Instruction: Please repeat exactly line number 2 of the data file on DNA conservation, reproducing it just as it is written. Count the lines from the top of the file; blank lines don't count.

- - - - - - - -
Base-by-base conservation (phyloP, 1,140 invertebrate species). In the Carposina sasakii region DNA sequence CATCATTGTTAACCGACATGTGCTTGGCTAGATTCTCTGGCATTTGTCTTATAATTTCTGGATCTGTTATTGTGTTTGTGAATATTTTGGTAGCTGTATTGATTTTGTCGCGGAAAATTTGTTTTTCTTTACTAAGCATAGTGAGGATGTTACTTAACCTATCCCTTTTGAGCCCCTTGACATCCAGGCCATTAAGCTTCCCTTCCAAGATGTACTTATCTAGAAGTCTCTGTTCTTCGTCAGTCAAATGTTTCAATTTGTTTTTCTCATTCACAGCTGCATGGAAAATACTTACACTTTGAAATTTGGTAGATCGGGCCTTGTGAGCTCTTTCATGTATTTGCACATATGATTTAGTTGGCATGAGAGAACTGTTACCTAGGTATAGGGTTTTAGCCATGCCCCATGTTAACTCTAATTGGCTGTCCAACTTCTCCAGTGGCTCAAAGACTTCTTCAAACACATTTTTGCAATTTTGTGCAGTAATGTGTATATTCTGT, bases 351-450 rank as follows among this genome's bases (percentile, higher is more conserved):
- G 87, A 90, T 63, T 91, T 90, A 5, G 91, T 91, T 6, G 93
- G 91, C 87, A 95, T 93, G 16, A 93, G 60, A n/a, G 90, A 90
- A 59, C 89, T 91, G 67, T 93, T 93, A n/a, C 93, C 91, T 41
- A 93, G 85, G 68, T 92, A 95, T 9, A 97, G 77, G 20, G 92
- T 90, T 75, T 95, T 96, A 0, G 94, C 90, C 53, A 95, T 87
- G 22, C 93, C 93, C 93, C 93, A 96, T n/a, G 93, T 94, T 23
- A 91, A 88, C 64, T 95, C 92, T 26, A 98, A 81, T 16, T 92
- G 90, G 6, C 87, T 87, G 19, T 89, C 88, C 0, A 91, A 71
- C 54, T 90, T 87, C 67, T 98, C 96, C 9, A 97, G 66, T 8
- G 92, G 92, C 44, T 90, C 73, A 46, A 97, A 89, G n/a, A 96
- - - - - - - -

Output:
- G 87, A 90, T 63, T 91, T 90, A 5, G 91, T 91, T 6, G 93